Over the next few months, employers will start receiving requests for additional paternity leave. Should you get one, you have the right to demand proof of eligibility. But what information can an employee be asked to produce?

As the law now stands, subject to qualifying conditions, the father, or mother’s partner, of a child born on, or after, 30 April 2011 can take:

l two weeks’ ordinary paternity leave within 56 days of the child’s birth; and

l a maximum of 26 weeks’ additional paternity leave (APL) in the first year of its life.

APL may only commence:

l once the child is 20 weeks old; and

l provided the employee had a minimum 26 weeks’ continuous employment at the 15th week before the "expected week of childbirth".

If they don’t meet both these criteria, regardless of the day the child was born, they won’t be entitled to take APL. Please note: the latter criterion applies to ordinary paternity leave too.

The legislation, rather short-sightedly, assumes that parents will truthfully self-certify their rights to APL (and Additional Paternity Pay where it is payable). In other words, there is no statutory requirement on you to make "official" checks on their entitlement. However, as some assurance, the powers that be have given you the right to request proof of eligibility.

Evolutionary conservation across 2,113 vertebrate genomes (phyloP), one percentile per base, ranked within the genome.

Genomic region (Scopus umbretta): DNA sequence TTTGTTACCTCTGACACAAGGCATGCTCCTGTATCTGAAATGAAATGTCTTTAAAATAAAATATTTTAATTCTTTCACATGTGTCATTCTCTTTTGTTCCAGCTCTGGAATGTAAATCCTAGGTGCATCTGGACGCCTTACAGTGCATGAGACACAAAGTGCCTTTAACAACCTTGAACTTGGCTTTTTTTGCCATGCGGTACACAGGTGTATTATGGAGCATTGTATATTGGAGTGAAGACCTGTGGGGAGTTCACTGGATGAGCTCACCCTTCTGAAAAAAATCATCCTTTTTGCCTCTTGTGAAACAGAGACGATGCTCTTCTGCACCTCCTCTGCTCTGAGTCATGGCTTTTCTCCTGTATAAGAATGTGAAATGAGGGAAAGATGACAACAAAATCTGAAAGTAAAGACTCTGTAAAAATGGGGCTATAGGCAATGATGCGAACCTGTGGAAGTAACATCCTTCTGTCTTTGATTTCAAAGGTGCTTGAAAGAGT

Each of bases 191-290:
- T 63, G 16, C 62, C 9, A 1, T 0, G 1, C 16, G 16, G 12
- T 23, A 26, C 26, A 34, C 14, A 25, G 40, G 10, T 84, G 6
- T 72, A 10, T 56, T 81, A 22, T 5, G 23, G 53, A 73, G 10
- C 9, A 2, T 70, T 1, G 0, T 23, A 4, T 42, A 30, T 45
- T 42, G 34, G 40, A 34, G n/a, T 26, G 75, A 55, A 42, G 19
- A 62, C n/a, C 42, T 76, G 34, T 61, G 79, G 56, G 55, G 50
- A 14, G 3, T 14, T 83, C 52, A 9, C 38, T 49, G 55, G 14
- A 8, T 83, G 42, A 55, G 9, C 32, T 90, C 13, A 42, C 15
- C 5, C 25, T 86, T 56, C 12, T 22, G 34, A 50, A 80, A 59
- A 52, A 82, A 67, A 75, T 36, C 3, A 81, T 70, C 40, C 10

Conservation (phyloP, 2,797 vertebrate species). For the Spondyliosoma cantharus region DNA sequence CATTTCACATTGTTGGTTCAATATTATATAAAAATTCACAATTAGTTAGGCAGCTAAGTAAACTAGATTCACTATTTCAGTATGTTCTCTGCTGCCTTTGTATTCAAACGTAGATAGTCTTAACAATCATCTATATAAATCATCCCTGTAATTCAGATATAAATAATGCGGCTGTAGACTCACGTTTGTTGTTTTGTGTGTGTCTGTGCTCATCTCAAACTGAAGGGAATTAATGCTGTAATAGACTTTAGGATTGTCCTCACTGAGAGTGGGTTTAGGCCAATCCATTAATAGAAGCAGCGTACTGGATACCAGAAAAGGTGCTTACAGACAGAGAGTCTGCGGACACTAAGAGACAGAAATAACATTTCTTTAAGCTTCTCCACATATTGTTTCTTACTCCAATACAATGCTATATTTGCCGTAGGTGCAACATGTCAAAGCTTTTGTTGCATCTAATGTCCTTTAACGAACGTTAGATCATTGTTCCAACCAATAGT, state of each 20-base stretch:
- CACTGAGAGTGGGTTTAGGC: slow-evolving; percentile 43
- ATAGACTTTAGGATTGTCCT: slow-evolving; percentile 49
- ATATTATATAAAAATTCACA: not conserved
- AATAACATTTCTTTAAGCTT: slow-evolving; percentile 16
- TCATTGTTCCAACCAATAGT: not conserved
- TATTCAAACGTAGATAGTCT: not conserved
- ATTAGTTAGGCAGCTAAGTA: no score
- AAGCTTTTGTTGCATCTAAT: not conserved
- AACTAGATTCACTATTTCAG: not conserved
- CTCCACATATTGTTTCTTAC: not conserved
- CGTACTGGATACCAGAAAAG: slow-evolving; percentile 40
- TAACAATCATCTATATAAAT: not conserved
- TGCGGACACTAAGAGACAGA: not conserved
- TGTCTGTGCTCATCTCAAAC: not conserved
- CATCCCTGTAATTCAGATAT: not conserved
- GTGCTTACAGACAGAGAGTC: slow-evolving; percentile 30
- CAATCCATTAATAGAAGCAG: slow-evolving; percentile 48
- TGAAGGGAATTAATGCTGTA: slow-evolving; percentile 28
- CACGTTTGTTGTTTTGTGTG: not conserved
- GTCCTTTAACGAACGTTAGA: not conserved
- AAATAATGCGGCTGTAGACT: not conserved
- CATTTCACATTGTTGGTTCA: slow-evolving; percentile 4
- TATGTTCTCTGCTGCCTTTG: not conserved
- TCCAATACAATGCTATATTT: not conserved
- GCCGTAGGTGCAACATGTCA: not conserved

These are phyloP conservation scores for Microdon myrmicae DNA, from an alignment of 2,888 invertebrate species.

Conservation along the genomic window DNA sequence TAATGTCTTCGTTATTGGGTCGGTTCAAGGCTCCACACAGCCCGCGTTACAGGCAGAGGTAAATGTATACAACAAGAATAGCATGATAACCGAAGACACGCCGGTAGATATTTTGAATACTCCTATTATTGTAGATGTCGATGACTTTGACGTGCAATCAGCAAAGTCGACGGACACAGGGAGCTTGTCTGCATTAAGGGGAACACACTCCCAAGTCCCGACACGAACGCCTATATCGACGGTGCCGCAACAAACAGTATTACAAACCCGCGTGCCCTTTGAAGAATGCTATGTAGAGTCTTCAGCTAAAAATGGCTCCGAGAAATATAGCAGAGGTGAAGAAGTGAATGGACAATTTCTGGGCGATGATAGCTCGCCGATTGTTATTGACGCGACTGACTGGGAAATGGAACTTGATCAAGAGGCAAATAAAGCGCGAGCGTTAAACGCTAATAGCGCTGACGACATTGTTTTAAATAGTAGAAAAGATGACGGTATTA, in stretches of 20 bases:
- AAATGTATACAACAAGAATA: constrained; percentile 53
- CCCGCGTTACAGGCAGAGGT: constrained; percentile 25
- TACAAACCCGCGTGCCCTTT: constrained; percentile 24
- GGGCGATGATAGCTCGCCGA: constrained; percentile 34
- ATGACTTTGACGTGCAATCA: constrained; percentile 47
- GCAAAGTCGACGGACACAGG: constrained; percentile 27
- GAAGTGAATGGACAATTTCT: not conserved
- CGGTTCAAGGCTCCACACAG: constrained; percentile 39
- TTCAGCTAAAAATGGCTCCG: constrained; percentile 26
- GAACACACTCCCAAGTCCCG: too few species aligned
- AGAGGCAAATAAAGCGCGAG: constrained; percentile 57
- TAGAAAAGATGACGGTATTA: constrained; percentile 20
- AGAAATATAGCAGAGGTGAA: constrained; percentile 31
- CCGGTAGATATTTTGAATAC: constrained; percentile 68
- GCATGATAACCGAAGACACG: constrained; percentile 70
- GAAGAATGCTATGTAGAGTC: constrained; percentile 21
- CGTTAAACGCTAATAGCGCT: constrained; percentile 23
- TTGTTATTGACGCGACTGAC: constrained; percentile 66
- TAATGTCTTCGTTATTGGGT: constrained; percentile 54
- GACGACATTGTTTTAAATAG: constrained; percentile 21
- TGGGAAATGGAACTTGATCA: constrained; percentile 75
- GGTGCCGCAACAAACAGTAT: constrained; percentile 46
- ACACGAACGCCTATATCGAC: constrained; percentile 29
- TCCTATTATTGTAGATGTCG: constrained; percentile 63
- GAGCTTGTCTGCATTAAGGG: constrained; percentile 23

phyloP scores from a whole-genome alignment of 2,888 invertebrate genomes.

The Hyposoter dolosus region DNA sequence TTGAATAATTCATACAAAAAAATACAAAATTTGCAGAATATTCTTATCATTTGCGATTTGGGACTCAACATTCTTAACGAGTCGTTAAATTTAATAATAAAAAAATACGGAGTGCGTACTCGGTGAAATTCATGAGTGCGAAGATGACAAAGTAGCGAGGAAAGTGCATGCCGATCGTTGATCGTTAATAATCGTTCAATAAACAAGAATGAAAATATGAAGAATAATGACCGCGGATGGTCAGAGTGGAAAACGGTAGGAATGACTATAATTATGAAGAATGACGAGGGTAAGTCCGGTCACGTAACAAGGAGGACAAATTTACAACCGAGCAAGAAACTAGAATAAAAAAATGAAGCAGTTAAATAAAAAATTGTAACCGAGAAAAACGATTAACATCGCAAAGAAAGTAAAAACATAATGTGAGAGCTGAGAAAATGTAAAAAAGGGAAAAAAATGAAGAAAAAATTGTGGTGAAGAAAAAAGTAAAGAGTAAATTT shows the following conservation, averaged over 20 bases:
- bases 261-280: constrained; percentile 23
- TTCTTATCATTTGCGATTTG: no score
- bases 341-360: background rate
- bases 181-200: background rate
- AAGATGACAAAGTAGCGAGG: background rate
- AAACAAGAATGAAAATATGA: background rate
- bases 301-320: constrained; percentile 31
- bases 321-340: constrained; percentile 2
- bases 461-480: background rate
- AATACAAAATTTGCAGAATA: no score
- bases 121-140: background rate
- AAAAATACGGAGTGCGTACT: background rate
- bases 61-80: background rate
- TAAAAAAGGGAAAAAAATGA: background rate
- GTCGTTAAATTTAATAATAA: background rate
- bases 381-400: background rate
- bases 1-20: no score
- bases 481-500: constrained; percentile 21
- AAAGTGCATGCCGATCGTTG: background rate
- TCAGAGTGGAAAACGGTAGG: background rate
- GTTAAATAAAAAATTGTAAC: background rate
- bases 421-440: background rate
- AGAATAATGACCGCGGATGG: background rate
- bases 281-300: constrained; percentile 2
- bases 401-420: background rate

So, within 28 days of receiving an employee’s APL request form, you have the right to ask them to produce further information in support of their application.

They must supply whatever you have asked for within 28 days. But exactly what information can you request? Well, as an absolute minimum, you can ask to see a copy of the birth certificate. This should confirm not only that the child does exist but the date it was born. Parents of babies born late March to early April 2011 may be tempted to alter the dates to their benefit.

If, after seeing this document, you still have doubts about eligibility, you can demand that the employee provide you with the contact details for the mother’s employer. In your paternity policy, make it clear that you have the right to request this information and that it must be supplied to you within 28 days.

Asking questions

However, if you do decide to contact the mother’s employer, remember that they have no statutory duty to co-operate. In fact, they may refuse to provide you with any information on the grounds of employee confidentiality. Equally, you don’t have to comply with any requests for information of this nature.

While this could be problematic, the fact you are prepared to seek this information could, in itself, deter any fraudulent APL applications.

l For a free sample of our APL request form, letter requesting eligibility of APL or Paternity Leave Policy, please contact the NAMB on 01920 468061.